U.S. 98 Pensacola Bay Bridge Erection. Pensacola, Florida


Services Provided by FINLEY:

• Construction Engineering
• Temporary Tower Design
• Erection & Rigging Design
• Barge Stability Analysis
• Barge Structure Interaction Analysis


Owner:

Florida Department of Transportation

Client:

Skanska USA Civil Southeast

Cost:

$398.5M

Start Date:

July 2017

Est. Completion Date:

2021

The new U.S. 98 Pensacola Bay Bridge will carry six lanes of traffic and two pedestrian shared use paths on twin 16,138-ft-long bridges (105 spans) with simply supported span lengths of approximately 105 ft and a three span continuous 795-ft-long unit main span over the Pensacola Bay Channel. The approach spans consist of precast concrete FIB girders. The signature main span consists of three span continuous steel plate girders to support the vehicular traffic with a center span of 375 ft and side spans of 210 ft each. The pedestrian paths are supported by a steel tied arch over the 375 ft main span and steel plate girders at the 210 ft side spans.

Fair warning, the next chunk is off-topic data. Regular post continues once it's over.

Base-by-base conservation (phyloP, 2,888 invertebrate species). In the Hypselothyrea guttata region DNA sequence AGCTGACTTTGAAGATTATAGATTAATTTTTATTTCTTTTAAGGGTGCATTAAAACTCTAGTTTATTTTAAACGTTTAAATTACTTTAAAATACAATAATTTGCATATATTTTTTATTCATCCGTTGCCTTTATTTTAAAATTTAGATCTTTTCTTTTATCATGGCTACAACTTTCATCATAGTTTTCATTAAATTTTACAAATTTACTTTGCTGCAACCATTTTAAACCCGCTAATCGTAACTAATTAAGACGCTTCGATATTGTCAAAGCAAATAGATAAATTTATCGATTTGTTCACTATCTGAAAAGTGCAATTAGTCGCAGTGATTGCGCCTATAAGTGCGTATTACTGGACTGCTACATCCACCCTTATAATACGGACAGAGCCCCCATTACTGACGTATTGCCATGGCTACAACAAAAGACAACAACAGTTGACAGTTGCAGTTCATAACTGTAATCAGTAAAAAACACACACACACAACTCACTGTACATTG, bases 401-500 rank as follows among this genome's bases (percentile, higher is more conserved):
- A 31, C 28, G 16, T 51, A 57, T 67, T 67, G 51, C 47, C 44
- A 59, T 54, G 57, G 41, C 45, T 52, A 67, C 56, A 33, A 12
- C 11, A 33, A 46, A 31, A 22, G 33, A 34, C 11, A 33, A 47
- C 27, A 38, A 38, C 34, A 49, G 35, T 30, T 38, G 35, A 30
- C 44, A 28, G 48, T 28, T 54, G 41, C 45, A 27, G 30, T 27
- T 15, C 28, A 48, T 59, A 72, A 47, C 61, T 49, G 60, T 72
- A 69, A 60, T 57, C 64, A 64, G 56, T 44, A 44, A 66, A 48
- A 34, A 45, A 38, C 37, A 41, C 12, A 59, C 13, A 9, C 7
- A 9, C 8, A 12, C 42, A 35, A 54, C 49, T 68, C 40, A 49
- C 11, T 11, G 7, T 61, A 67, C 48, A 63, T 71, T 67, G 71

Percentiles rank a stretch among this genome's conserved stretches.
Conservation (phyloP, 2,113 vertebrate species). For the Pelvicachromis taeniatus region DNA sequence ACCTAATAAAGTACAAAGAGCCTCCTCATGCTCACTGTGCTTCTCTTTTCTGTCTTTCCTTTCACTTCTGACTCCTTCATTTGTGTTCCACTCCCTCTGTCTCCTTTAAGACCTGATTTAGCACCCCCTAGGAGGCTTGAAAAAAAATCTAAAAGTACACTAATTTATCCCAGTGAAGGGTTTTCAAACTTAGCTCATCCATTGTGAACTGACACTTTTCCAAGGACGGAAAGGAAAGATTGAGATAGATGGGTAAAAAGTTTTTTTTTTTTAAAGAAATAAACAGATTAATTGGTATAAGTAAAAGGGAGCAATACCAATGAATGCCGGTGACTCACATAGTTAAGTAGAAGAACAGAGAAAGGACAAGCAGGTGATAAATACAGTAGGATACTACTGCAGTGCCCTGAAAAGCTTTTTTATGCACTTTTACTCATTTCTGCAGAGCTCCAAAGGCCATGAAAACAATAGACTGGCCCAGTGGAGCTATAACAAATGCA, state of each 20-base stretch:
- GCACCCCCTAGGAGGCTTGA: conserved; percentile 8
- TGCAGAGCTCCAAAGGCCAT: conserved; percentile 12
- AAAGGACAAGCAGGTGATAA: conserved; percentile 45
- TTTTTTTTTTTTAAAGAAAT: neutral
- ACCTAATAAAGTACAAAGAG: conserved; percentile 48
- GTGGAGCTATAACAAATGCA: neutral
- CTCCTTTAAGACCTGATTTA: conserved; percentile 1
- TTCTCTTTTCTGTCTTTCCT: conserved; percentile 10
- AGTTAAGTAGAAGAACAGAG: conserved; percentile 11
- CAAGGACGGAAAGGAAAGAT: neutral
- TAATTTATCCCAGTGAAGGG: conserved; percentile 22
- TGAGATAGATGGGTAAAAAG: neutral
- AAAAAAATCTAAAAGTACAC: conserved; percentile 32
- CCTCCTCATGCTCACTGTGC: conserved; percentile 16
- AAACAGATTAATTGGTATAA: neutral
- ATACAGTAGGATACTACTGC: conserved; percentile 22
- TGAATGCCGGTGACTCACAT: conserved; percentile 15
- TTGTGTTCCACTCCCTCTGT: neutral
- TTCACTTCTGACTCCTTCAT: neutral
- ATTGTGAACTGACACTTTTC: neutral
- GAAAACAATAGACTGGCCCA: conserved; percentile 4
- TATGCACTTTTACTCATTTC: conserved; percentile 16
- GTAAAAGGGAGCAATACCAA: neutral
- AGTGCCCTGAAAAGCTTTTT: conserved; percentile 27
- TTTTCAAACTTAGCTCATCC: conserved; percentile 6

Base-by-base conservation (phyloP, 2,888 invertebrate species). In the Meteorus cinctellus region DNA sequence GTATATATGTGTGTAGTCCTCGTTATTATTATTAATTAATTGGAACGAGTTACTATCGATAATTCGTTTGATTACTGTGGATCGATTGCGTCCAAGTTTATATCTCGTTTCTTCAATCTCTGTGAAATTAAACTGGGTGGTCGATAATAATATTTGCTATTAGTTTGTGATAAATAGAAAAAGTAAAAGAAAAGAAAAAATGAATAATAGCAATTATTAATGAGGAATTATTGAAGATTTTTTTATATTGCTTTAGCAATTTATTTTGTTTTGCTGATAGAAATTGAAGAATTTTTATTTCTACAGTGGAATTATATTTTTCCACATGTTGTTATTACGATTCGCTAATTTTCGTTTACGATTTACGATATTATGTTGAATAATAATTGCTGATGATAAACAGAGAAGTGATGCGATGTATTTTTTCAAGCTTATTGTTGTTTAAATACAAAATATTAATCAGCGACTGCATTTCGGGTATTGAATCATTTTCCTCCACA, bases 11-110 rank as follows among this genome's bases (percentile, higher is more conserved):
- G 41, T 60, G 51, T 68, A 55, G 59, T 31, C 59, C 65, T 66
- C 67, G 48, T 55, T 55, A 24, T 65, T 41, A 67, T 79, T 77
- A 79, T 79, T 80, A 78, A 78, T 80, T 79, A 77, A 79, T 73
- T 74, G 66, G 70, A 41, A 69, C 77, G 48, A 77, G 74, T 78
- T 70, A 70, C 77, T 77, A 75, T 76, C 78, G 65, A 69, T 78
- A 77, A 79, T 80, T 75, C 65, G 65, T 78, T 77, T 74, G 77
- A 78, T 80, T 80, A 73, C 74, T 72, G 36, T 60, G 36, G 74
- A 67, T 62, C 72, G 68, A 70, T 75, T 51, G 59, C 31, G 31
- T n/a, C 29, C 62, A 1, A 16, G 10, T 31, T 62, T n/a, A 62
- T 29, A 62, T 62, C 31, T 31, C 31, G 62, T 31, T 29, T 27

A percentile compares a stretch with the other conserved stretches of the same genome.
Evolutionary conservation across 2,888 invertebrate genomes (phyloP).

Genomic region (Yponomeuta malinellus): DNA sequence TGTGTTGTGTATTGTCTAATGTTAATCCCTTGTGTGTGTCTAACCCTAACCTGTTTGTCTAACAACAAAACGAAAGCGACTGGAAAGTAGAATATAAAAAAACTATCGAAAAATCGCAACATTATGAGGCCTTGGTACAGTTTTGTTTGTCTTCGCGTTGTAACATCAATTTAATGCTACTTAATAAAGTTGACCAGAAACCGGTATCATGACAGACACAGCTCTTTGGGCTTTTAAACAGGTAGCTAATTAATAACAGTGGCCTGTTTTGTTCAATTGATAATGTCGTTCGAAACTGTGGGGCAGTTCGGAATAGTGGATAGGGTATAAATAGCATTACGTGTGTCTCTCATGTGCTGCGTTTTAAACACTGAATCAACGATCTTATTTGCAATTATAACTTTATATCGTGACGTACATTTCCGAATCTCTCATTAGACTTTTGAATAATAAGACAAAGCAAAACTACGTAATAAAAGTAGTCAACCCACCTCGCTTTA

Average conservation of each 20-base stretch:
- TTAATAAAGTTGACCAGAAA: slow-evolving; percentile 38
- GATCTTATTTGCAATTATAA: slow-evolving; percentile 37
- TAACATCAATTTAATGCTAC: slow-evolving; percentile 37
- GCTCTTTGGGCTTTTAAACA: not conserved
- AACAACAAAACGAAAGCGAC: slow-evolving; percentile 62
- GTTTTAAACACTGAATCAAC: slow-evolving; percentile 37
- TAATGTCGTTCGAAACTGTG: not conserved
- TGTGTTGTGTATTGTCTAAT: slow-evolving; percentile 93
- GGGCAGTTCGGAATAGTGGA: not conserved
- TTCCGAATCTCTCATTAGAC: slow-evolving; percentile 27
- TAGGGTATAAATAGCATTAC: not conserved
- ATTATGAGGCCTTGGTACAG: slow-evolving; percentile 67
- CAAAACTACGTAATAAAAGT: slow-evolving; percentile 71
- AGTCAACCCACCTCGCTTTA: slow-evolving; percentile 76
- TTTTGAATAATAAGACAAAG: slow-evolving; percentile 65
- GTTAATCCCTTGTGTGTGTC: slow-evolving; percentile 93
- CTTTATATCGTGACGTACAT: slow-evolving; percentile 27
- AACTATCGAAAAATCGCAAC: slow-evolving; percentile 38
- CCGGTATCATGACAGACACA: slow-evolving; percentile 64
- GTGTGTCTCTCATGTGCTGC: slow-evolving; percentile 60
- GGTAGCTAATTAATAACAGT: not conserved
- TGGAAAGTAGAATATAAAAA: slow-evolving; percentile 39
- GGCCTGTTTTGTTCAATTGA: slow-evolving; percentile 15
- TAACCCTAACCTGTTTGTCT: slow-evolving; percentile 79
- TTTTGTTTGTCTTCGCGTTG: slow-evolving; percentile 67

As a subcontractor for Skanska USA Civil Southeast, FINLEY Engineering Group (FINLEY) was responsible for construction engineering of the continuous steel plate girder mainspan and signature pedestrian steel tied arch. Per Skanska’s means and methods, the plate girders were assembled on barges and towed to the mainspan for erection. FINLEY provided barge stability analysis for the critical stages of girder assembly, as well as tow analysis and verification of the steel girders for forces and accelerations induced by the barge motions. Additionally, FINLEY provided design for the barge grillage and ballasting. The pedestrian steel tied arch will be erected on a trestle and temporary towers adjacent to the mainspan and towed into place.

FINLEY also provided construction engineering services to verify the arch components during critical erection stages, a stressing sequence for the arch hanger cables, and design of the temporary towers. The steel arch and plate girders are erected with two 888 barge ringer cranes.